Talking Grassroots: Excellent news to have the NCL back in front of cameras

It must be around four years ago now that National Conference League fixtures were screened live on Saturday afternoons in an initiative that lasted only a season but which remains fondly remembered. 

The coverage, which was very professional – as you’d expect, as NCL chair Trevor Hunt, who has decades of experience as a commentator and as a journalist, was often behind the mic – was well-received in homes around the land and by those who turned up as spectators.

There were big crowds at just about every game and what struck me was how picturesque are the backdrops to so many Conference grounds, perhaps especially in Cumbria.

The excellent news which emerged late last week is that the Rugby Football League’s OuRLeague service will stream ten NCL fixtures this year and, happily, it’s in Cumbria that the coverage is starting, with the Premier Division fixture between Wath Brow Hornets and Egremont Rangers on Easter Saturday, 16 April being screened live. 

I’m delighted. I was very sorry when, apparently for funding reasons, the previous broadcasters pulled out, but as the code’s governing body the RFL will, I imagine, have monetary considerations some way down its list of priorities, even though cost is of course important. 

What the RFL can be certain of – and it’s something that other sports can’t say with any confidence at all about what they would be able to offer at so-called ‘lower’ levels – is that NCL games will provide terrific entertainment. I’ve said this many times in this column, and I know that I’m probably preaching to the converted on this particular page, but action in the amateur game can be every bit as compelling and exciting as it at the highest level of the professional arena. In fact I’d suggest it can be more entertaining as players at the grassroots are less likely to be overcoached, and those in the dugout are probably less obsessed with percentages revolving around set completion and the like.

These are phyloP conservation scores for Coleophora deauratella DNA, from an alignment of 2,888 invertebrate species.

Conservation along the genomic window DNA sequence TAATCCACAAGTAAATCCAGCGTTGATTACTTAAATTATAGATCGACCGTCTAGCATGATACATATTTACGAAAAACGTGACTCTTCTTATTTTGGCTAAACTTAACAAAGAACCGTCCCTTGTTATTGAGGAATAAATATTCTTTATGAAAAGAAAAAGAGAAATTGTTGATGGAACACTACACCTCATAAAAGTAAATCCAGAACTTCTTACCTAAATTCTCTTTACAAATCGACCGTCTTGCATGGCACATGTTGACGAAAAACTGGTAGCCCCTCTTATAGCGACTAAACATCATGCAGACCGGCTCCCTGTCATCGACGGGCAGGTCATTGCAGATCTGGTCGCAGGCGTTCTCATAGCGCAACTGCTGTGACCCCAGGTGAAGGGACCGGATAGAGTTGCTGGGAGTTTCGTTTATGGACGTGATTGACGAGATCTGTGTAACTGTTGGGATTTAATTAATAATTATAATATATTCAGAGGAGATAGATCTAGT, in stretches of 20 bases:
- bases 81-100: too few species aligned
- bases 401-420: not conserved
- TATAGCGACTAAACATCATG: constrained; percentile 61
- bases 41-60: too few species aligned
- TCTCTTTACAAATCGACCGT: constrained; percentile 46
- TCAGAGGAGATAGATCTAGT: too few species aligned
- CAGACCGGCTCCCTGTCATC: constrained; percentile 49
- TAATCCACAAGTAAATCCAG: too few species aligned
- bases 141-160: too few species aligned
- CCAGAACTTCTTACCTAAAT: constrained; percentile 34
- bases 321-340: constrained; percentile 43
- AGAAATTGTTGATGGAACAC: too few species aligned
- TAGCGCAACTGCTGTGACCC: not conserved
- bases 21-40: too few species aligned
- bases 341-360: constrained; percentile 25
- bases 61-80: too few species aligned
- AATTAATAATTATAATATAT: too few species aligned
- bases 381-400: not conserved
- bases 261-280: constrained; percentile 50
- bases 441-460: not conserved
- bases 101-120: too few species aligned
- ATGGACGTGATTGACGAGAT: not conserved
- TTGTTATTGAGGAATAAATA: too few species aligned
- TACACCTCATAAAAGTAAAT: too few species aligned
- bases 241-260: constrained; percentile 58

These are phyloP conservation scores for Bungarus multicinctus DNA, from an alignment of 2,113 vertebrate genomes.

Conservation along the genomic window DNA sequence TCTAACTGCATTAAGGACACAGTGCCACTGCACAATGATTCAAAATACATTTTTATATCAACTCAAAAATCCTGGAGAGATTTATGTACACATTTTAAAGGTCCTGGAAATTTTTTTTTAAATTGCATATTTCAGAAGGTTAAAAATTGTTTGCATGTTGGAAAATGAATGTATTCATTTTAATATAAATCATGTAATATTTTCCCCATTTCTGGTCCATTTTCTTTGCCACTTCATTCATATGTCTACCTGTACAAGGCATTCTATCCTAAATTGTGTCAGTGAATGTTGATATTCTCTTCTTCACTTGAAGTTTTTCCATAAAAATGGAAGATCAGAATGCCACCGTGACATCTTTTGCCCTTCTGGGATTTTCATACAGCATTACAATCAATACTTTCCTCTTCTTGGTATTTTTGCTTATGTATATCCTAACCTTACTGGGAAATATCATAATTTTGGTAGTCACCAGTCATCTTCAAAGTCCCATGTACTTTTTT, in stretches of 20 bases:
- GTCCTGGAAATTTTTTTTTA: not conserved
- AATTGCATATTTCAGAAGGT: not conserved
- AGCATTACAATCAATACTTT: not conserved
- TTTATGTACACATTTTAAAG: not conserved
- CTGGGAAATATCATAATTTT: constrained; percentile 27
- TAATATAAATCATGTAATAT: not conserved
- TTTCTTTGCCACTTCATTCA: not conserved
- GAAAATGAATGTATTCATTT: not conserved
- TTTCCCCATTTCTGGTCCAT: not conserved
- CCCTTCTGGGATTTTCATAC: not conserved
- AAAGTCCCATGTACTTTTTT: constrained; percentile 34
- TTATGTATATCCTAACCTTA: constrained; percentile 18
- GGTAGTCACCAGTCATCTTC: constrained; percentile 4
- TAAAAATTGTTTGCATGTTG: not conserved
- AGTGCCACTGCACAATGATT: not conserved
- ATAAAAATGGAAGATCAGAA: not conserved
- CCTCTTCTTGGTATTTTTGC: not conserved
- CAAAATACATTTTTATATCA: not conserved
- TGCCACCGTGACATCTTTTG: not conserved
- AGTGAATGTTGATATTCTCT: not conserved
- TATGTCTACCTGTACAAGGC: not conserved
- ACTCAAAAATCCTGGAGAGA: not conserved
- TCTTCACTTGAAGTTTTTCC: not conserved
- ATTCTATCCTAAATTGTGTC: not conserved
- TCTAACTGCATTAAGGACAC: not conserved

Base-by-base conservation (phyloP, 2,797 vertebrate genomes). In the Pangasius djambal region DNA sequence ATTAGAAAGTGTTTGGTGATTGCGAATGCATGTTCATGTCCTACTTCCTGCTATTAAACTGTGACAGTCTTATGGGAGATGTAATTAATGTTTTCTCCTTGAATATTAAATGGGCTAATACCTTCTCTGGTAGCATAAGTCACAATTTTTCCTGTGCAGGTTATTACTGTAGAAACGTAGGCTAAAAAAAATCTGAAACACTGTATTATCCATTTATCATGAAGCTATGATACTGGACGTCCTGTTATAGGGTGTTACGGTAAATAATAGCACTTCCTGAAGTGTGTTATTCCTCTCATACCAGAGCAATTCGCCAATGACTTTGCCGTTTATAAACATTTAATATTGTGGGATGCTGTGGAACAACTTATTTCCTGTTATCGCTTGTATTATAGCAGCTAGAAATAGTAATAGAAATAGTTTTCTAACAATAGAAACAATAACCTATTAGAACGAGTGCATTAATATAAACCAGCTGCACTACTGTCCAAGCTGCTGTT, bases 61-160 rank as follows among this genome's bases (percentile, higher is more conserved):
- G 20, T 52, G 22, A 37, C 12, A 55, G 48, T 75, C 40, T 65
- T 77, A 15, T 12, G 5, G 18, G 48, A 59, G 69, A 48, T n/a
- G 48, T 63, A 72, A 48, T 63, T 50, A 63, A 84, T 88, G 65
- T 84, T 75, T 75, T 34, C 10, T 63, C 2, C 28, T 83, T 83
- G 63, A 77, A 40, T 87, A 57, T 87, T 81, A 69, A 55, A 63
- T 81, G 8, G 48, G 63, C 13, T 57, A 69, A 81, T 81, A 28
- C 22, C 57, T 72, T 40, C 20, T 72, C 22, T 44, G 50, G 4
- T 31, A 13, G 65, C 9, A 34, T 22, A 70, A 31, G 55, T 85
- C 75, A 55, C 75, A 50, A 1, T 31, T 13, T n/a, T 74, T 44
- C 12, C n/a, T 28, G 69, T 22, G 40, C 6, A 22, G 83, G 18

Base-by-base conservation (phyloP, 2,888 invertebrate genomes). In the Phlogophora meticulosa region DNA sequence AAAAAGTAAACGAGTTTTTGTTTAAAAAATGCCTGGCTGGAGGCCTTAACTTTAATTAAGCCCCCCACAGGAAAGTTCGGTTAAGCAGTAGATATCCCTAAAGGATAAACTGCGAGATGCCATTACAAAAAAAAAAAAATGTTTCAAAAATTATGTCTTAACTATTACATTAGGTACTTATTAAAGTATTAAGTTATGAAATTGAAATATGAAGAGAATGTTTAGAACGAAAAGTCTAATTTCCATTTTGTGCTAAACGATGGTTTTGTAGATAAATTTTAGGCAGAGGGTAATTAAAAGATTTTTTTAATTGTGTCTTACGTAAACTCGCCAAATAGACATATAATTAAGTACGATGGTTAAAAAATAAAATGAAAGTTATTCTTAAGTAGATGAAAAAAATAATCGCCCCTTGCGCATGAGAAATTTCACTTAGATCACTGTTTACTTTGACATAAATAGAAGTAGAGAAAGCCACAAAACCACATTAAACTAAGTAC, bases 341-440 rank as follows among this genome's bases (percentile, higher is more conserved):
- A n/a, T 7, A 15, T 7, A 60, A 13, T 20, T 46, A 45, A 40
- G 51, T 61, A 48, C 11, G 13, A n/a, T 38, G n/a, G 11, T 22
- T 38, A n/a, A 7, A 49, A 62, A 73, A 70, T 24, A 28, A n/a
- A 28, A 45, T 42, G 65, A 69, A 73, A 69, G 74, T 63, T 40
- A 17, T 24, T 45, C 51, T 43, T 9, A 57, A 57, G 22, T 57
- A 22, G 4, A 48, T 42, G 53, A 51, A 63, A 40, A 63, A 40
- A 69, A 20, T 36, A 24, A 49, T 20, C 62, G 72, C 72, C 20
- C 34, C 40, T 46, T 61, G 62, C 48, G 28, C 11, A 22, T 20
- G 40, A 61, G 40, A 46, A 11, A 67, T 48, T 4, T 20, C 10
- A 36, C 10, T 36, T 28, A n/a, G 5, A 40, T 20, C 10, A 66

So – tune in to  OuRLeague on Easter Saturday and sample some amateur Cumbrian entertainment, not to mention the views. I’m sure the match will be a thriller and that those that follow will be equally captivating. And, if the previous experiment is anything to go by, the off-field atmosphere will be relaxed and convivial, which is exactly how it should be, and what the RFL is presumably aiming for in its latest missive to clubs, a ‘Spectator Behaviour Note’ which went out on Friday. It totals almost 1,500 words, which for me amount to simple common sense. It’s a template, though, that clubs must adhere to (not that they shouldn’t already) because there’s a veiled warning in there that any that don’t could find themselves in hot water if any spectator trouble ever surfaces.

Back to views, though, and few if any are better than those at Saddleworth. One of the best Rugby League photos I’ve ever seen was taken by my colleague at the old Rugby Leaguer, Gerald Webster. Gerald was a highly professional snapper who would travel anywhere from his home in St Helens to take in a game, whatever the weather (bear in mind that this was back when the whole sport was winter-based).

It must have been in the late 1990s when plummeting temperatures and falling snow regularly wiped out just about the entire programme but that never fazed Gerald, who would go anywhere in search of a surviving fixture.

He was out of luck one day, though – at least in finding a game that was still on. Eventually he fetched up at Saddleworth where, even though Rangers’ game was off, his shot of the picturesque ground, its stand and, in the background, the snow-covered Pennines shimmering in the winter sun, was simply beautiful.